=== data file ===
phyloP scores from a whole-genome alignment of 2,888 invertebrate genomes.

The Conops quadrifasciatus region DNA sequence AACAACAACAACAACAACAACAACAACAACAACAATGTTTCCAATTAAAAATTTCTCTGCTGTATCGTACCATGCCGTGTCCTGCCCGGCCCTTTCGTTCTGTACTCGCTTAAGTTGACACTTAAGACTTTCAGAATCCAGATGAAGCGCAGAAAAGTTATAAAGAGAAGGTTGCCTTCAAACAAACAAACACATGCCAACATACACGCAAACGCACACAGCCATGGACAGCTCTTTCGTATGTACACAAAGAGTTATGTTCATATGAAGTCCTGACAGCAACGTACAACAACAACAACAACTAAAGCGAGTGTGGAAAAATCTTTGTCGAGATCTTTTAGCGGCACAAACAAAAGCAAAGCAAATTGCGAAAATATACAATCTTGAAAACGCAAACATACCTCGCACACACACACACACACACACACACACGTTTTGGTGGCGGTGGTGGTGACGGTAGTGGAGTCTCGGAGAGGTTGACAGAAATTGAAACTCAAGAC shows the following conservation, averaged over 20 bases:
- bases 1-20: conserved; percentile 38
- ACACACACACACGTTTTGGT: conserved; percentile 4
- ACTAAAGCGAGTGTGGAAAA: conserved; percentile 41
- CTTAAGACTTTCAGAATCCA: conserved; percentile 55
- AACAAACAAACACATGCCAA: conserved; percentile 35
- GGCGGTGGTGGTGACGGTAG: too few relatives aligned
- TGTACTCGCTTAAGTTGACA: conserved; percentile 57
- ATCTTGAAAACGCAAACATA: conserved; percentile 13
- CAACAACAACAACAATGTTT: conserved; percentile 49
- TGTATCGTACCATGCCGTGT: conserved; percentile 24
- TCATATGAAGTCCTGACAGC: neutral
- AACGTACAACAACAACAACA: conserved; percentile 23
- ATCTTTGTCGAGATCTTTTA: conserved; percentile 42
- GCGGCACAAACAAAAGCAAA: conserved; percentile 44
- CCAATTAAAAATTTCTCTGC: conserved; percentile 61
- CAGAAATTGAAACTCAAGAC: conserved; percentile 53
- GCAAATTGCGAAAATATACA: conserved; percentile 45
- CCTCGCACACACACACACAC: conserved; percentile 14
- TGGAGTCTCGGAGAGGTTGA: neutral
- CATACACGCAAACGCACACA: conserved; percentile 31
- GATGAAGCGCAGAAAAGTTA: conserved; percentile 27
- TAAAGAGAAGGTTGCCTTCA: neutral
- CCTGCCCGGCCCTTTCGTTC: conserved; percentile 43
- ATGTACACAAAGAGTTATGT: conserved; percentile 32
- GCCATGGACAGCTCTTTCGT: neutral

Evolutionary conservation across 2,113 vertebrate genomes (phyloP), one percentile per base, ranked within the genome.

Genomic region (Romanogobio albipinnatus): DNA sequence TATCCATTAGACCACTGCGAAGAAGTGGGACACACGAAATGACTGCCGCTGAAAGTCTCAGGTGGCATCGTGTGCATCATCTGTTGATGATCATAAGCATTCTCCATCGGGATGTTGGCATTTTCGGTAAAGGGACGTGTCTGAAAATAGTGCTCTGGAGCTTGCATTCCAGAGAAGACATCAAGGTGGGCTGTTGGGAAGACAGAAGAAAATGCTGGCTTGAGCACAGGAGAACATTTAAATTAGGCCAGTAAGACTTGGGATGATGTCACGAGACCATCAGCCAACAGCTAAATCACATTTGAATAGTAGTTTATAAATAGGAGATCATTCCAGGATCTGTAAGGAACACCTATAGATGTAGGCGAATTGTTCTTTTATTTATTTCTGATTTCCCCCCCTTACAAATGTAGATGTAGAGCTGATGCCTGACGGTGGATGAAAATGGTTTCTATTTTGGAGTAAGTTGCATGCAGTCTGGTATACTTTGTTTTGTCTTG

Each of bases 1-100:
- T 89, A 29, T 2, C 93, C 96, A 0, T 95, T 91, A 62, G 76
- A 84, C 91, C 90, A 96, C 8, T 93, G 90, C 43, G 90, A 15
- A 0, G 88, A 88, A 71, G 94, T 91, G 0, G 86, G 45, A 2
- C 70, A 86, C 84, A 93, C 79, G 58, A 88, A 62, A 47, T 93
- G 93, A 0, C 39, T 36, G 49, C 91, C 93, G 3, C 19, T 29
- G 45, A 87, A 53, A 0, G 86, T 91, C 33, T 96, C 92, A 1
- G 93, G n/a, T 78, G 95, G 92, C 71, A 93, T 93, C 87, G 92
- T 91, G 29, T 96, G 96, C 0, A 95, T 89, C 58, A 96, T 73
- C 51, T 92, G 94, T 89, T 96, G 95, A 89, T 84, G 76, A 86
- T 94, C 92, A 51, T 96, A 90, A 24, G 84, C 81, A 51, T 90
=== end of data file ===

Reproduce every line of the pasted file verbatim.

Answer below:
phyloP scores from a whole-genome alignment of 2,888 invertebrate genomes.

The Conops quadrifasciatus region DNA sequence AACAACAACAACAACAACAACAACAACAACAACAATGTTTCCAATTAAAAATTTCTCTGCTGTATCGTACCATGCCGTGTCCTGCCCGGCCCTTTCGTTCTGTACTCGCTTAAGTTGACACTTAAGACTTTCAGAATCCAGATGAAGCGCAGAAAAGTTATAAAGAGAAGGTTGCCTTCAAACAAACAAACACATGCCAACATACACGCAAACGCACACAGCCATGGACAGCTCTTTCGTATGTACACAAAGAGTTATGTTCATATGAAGTCCTGACAGCAACGTACAACAACAACAACAACTAAAGCGAGTGTGGAAAAATCTTTGTCGAGATCTTTTAGCGGCACAAACAAAAGCAAAGCAAATTGCGAAAATATACAATCTTGAAAACGCAAACATACCTCGCACACACACACACACACACACACACACGTTTTGGTGGCGGTGGTGGTGACGGTAGTGGAGTCTCGGAGAGGTTGACAGAAATTGAAACTCAAGAC shows the following conservation, averaged over 20 bases:
- bases 1-20: conserved; percentile 38
- ACACACACACACGTTTTGGT: conserved; percentile 4
- ACTAAAGCGAGTGTGGAAAA: conserved; percentile 41
- CTTAAGACTTTCAGAATCCA: conserved; percentile 55
- AACAAACAAACACATGCCAA: conserved; percentile 35
- GGCGGTGGTGGTGACGGTAG: too few relatives aligned
- TGTACTCGCTTAAGTTGACA: conserved; percentile 57
- ATCTTGAAAACGCAAACATA: conserved; percentile 13
- CAACAACAACAACAATGTTT: conserved; percentile 49
- TGTATCGTACCATGCCGTGT: conserved; percentile 24
- TCATATGAAGTCCTGACAGC: neutral
- AACGTACAACAACAACAACA: conserved; percentile 23
- ATCTTTGTCGAGATCTTTTA: conserved; percentile 42
- GCGGCACAAACAAAAGCAAA: conserved; percentile 44
- CCAATTAAAAATTTCTCTGC: conserved; percentile 61
- CAGAAATTGAAACTCAAGAC: conserved; percentile 53
- GCAAATTGCGAAAATATACA: conserved; percentile 45
- CCTCGCACACACACACACAC: conserved; percentile 14
- TGGAGTCTCGGAGAGGTTGA: neutral
- CATACACGCAAACGCACACA: conserved; percentile 31
- GATGAAGCGCAGAAAAGTTA: conserved; percentile 27
- TAAAGAGAAGGTTGCCTTCA: neutral
- CCTGCCCGGCCCTTTCGTTC: conserved; percentile 43
- ATGTACACAAAGAGTTATGT: conserved; percentile 32
- GCCATGGACAGCTCTTTCGT: neutral

Evolutionary conservation across 2,113 vertebrate genomes (phyloP), one percentile per base, ranked within the genome.

Genomic region (Romanogobio albipinnatus): DNA sequence TATCCATTAGACCACTGCGAAGAAGTGGGACACACGAAATGACTGCCGCTGAAAGTCTCAGGTGGCATCGTGTGCATCATCTGTTGATGATCATAAGCATTCTCCATCGGGATGTTGGCATTTTCGGTAAAGGGACGTGTCTGAAAATAGTGCTCTGGAGCTTGCATTCCAGAGAAGACATCAAGGTGGGCTGTTGGGAAGACAGAAGAAAATGCTGGCTTGAGCACAGGAGAACATTTAAATTAGGCCAGTAAGACTTGGGATGATGTCACGAGACCATCAGCCAACAGCTAAATCACATTTGAATAGTAGTTTATAAATAGGAGATCATTCCAGGATCTGTAAGGAACACCTATAGATGTAGGCGAATTGTTCTTTTATTTATTTCTGATTTCCCCCCCTTACAAATGTAGATGTAGAGCTGATGCCTGACGGTGGATGAAAATGGTTTCTATTTTGGAGTAAGTTGCATGCAGTCTGGTATACTTTGTTTTGTCTTG

Each of bases 1-100:
- T 89, A 29, T 2, C 93, C 96, A 0, T 95, T 91, A 62, G 76
- A 84, C 91, C 90, A 96, C 8, T 93, G 90, C 43, G 90, A 15
- A 0, G 88, A 88, A 71, G 94, T 91, G 0, G 86, G 45, A 2
- C 70, A 86, C 84, A 93, C 79, G 58, A 88, A 62, A 47, T 93
- G 93, A 0, C 39, T 36, G 49, C 91, C 93, G 3, C 19, T 29
- G 45, A 87, A 53, A 0, G 86, T 91, C 33, T 96, C 92, A 1
- G 93, G n/a, T 78, G 95, G 92, C 71, A 93, T 93, C 87, G 92
- T 91, G 29, T 96, G 96, C 0, A 95, T 89, C 58, A 96, T 73
- C 51, T 92, G 94, T 89, T 96, G 95, A 89, T 84, G 76, A 86
- T 94, C 92, A 51, T 96, A 90, A 24, G 84, C 81, A 51, T 90